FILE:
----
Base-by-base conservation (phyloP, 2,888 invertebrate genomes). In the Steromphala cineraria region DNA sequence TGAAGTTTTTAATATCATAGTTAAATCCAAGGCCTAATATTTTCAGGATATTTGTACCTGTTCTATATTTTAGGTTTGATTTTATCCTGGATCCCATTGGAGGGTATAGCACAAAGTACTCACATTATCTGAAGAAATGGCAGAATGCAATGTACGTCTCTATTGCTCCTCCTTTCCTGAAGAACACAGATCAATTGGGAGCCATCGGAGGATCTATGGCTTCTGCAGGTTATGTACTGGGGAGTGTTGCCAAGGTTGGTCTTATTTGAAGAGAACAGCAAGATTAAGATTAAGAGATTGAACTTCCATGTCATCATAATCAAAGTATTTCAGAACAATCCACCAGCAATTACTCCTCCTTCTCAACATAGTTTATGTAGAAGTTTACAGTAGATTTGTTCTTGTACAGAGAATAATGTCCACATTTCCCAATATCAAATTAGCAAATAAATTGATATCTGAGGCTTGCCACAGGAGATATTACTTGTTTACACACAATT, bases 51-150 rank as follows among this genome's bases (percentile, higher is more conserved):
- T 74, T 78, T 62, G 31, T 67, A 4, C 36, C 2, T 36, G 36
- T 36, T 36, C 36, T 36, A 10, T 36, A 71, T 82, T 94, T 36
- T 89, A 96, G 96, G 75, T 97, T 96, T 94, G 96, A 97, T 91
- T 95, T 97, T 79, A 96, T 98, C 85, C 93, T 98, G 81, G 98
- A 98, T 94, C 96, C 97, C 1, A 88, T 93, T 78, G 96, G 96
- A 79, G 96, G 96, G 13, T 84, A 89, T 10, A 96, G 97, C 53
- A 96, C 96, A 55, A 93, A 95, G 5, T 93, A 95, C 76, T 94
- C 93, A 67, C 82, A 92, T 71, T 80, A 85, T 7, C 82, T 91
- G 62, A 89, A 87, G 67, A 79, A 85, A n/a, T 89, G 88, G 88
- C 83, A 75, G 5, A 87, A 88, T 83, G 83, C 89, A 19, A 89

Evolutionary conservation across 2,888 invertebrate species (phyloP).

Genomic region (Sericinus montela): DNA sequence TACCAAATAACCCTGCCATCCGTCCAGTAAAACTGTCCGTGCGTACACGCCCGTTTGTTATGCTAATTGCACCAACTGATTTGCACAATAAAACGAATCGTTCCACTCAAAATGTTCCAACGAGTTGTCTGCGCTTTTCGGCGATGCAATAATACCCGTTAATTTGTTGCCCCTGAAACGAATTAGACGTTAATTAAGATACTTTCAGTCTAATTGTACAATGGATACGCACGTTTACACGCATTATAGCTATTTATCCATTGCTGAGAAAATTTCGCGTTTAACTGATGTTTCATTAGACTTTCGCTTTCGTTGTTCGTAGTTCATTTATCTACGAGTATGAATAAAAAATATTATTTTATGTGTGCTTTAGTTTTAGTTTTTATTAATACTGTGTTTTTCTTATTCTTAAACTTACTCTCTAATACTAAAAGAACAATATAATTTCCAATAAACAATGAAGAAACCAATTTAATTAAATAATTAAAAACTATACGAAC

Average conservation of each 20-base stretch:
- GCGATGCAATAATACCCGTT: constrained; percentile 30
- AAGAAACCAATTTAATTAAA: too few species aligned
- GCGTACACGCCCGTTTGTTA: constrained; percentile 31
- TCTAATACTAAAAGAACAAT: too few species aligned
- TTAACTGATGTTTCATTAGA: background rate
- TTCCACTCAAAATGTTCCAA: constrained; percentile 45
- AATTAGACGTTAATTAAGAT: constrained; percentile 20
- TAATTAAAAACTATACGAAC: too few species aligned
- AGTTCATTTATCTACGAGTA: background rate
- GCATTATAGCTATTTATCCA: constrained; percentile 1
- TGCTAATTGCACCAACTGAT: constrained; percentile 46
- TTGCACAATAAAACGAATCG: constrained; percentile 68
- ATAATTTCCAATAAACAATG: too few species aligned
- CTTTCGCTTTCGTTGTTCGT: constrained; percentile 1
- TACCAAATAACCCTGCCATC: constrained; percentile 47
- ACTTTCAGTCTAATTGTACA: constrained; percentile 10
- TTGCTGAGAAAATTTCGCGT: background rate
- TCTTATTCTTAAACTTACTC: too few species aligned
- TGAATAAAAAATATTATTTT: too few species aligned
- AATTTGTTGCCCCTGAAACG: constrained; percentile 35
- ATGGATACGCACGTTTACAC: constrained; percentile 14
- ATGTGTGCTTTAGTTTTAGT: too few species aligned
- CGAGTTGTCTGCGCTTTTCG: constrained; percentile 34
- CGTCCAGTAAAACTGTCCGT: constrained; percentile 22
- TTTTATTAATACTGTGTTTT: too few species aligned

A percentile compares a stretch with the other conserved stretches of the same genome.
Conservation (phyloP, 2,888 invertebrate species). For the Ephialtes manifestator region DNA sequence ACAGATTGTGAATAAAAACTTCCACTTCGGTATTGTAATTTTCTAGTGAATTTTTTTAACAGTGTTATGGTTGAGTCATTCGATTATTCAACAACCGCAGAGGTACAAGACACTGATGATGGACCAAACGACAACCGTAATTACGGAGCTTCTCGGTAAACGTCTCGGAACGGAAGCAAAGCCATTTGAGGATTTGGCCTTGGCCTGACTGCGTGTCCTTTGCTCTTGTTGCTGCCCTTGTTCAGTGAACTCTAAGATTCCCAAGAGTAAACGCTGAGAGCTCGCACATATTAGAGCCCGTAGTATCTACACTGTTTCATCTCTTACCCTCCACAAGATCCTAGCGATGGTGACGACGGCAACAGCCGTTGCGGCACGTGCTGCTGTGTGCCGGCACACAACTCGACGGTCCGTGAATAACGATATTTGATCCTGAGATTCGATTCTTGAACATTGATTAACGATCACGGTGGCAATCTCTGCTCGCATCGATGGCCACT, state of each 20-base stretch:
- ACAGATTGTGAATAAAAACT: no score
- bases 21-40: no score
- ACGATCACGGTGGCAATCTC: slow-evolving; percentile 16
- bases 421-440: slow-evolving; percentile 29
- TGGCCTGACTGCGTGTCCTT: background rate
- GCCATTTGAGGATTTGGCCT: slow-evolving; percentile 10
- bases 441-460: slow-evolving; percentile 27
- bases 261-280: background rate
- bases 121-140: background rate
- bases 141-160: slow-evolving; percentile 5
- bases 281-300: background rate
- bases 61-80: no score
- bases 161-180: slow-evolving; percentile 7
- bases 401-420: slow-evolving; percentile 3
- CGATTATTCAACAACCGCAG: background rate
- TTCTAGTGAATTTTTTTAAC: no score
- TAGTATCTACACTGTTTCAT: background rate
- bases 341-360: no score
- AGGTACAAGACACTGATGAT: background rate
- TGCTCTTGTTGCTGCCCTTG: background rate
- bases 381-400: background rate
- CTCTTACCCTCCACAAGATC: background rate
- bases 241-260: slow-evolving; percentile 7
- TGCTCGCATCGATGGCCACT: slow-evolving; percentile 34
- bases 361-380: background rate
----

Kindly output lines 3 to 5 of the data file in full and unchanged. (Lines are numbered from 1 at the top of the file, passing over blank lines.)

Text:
- T 36, T 36, C 36, T 36, A 10, T 36, A 71, T 82, T 94, T 36
- T 89, A 96, G 96, G 75, T 97, T 96, T 94, G 96, A 97, T 91
- T 95, T 97, T 79, A 96, T 98, C 85, C 93, T 98, G 81, G 98